Directed parathyroid exploration: Evolution and evaluation of this approach in a single-institution review of 346 patients


  • Phillip K. Pellitteri DO, FACS

    Corresponding author
    1. Section of Head and Neck Surgery, Department of Otolaryngology—Head and Neck Surgery, Division of Surgery, Geisinger Medical Center, Geisinger Health System, 100 North Academy Avenue, Danville, Pennsylvania, U.S.A.
    • Phillip K. Pellitteri, DO, Department of Otolaryngology—Head and Neck Surgery, Division of Surgery, Geisinger Health System, 100 North Academy Avenue, Danville, PA 17822–1333, U.S.A.
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  • Presented as a Candidate's Thesis to the American Laryngological, Rhinological and Otological Society, Inc.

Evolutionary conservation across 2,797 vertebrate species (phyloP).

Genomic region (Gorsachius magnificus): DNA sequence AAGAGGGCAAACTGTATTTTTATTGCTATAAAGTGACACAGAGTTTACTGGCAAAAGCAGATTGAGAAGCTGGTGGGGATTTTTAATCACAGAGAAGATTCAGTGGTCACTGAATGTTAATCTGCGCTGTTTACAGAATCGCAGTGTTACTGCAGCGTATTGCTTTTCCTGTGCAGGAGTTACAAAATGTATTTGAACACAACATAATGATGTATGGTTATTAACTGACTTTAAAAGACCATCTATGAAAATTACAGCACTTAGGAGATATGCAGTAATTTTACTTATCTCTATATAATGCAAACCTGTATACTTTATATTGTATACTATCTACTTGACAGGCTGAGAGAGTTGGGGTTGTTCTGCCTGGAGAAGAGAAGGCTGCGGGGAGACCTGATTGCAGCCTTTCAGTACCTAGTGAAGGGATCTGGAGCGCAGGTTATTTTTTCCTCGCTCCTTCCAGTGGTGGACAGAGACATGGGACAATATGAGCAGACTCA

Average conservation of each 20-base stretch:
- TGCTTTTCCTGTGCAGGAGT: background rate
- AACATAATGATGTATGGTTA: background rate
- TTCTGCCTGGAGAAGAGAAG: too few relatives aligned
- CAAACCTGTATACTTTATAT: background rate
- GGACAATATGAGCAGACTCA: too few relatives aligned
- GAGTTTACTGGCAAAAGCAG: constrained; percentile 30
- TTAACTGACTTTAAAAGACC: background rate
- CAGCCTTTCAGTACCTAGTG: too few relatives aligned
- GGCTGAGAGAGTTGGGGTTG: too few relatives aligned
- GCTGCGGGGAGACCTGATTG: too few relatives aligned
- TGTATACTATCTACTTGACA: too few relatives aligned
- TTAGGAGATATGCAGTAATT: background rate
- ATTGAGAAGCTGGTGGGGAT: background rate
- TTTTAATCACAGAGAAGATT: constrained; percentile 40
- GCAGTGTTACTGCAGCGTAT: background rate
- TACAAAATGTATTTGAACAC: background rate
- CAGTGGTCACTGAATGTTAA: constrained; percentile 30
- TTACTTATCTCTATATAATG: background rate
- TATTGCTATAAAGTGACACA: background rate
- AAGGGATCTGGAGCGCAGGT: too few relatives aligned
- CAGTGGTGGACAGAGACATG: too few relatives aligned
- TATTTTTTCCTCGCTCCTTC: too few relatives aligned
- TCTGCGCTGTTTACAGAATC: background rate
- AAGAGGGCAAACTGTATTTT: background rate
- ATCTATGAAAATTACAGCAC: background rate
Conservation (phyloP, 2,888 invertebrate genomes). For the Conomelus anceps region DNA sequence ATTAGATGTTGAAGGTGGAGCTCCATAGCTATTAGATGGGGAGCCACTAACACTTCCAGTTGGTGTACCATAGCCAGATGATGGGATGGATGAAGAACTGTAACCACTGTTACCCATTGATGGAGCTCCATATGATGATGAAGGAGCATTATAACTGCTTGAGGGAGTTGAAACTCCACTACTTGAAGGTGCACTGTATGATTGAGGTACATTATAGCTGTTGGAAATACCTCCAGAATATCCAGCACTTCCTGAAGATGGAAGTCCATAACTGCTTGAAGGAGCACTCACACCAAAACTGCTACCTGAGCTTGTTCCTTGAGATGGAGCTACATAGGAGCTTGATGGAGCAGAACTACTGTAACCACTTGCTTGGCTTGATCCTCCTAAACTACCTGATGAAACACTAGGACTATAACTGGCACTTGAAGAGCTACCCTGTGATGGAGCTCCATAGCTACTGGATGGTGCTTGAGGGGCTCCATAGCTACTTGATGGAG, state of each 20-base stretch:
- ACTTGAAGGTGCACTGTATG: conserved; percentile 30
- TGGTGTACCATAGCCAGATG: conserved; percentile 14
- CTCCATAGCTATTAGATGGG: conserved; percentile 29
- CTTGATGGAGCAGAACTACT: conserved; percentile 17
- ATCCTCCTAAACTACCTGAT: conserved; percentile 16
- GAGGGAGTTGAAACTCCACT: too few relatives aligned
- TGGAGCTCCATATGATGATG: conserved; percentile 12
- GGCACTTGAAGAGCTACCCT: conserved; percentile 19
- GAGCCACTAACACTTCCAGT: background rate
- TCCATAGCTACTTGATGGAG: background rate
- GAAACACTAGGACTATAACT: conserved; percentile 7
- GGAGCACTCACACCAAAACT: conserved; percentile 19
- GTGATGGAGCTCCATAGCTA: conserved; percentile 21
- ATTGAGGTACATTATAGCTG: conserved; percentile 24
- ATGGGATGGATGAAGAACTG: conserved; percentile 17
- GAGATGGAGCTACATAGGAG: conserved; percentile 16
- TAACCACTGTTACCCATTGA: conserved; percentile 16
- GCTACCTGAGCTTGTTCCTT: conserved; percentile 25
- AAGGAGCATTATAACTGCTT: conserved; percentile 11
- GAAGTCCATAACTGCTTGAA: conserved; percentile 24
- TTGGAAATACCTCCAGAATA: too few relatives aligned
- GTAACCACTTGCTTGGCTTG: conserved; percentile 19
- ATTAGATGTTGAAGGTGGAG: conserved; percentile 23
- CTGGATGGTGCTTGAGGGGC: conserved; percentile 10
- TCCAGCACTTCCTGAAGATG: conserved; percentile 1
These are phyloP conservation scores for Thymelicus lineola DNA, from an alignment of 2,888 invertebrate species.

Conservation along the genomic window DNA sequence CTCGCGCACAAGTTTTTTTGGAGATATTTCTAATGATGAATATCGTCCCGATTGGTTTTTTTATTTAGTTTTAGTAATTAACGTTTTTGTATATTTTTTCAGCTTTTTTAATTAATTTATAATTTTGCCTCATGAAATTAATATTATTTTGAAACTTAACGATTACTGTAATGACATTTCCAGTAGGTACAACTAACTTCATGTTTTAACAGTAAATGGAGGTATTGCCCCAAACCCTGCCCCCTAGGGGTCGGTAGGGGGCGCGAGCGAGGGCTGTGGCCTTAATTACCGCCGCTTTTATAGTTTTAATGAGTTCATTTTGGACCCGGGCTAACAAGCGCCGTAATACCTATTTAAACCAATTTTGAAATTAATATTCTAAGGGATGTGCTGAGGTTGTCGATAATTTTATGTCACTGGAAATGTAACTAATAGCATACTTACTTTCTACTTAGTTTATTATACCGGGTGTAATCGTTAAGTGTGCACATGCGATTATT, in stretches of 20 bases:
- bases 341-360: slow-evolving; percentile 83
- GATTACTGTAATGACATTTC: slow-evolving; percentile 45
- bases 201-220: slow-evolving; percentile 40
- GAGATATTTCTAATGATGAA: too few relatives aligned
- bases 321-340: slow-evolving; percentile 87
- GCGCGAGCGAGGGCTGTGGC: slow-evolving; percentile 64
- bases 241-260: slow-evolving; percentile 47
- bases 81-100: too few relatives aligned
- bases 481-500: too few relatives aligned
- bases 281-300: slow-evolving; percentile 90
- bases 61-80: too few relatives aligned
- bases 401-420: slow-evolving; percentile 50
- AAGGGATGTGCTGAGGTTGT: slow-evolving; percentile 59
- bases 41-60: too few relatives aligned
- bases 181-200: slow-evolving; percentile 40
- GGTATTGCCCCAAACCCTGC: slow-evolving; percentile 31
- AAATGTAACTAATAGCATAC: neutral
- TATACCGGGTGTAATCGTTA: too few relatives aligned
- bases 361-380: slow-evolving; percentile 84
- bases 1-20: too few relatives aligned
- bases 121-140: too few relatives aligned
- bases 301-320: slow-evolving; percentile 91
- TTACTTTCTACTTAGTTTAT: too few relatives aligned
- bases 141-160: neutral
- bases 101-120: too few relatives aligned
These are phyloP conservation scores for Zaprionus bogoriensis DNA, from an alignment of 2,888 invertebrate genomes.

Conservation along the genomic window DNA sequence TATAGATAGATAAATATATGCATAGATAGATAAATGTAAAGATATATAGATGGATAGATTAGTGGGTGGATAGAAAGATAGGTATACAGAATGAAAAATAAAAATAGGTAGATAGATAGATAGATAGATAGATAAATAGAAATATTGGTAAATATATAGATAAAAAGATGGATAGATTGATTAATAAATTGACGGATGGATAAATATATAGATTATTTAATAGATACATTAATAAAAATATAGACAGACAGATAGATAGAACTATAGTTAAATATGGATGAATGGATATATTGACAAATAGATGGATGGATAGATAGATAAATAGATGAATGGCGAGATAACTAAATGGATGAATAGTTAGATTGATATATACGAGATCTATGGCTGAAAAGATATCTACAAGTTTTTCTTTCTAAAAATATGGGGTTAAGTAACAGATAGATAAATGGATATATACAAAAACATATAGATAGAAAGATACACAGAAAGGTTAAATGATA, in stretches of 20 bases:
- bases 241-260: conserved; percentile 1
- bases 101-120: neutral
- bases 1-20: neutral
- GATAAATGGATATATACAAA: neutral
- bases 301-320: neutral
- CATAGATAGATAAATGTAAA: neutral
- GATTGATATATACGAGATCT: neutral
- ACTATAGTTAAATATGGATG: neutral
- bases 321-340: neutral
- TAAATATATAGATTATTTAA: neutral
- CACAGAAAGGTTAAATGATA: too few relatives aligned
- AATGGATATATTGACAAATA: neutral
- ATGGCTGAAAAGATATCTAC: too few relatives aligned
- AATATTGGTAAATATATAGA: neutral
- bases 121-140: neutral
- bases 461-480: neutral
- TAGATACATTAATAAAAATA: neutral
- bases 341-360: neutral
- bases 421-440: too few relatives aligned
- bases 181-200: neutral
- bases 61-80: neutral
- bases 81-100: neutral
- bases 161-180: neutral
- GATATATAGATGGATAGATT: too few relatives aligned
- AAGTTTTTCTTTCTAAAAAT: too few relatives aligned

Objectives/Hypothesis: Critical evaluation of a directed exploration protocol used by a single surgeon in the management of surgical parathyroid disease. Study Design: Retrospective chart review was made of patients surgically managed for hyperparathyroidism at an academic tertiary care center. Methods: Three hundred forty-six patients were evaluated for biochemically proven hyperparathyroidism between March 1995 and February 2002. A directed exploration protocol was implemented in appropriately selected patients with primary hyperparathyroidism and in patients with secondary or tertiary hyperparathyroidism requiring repeat operation. The protocol included preoperative technetium-99m sestamibi imaging for hyperfunctional parathyroid localization, targeted neck exploration, rapid intraoperative parathyroid hormone determination, and limited-stay discharge from the ambulatory surgical recovery unit. Data collection was accomplished by entering patient evaluation, management, and outcome information prospectively into collective case report forms. A retrospective analysis of the data was conducted for the purpose of evaluating the effectiveness of the protocol. Results: Sustained normocalcemia beyond 6 months postoperatively was achieved in 323 of 327 (99%) patients with primary hyperparathyroidism. Eighty-four percent (84%) of patients with secondary or tertiary hyperparathyroidism achieved normocalcemia or had resolution of symptoms as a measure of therapeutic success. The complication rate for the entire series of patients was 2.8%. Ninety-two percent of positive findings on sestamibi scan correctly predicted the location of an adenoma, whereas a negative finding accurately predicted the absence of an enlarged gland in a “usual” location in 81% of patients. Twenty-six patients (9%) had a false-positive finding on the scan, whereby a solitary adenoma was found contralateral to the side indicated by the scan. Overall, the positive predictive value for sestamibi imaging in the series was 91%. Intraoperative parathyroid hormone determination yielded an overall rate of reduction of 80% from preoperative levels during directed exploration. Sustained normocalcemia was achieved in all patients in whom intraoperative parathyroid hormone determination demonstrated a minimum decline of 50% from preoperative levels following resection of hyperfunctional parathyroid tissue (adenoma[s]). The majority (72%) of patients were managed in an outpatient (ambulatory surgery) setting and were discharged to home within 8 to 12 hours after surgery. Conclusion: The directed exploration protocol for surgical management of hyperparathyroidism generated surgical rates of success that were as good as and, in most cases, improved over that of traditional bilateral exploration. This achievement was associated with low morbidity and reduced time and facility utilization, conveying improved cost-effectiveness. This surgical strategy should serve to enhance the capability of the surgeon to safely and efficiently manage the majority of patients with surgical parathyroid disease.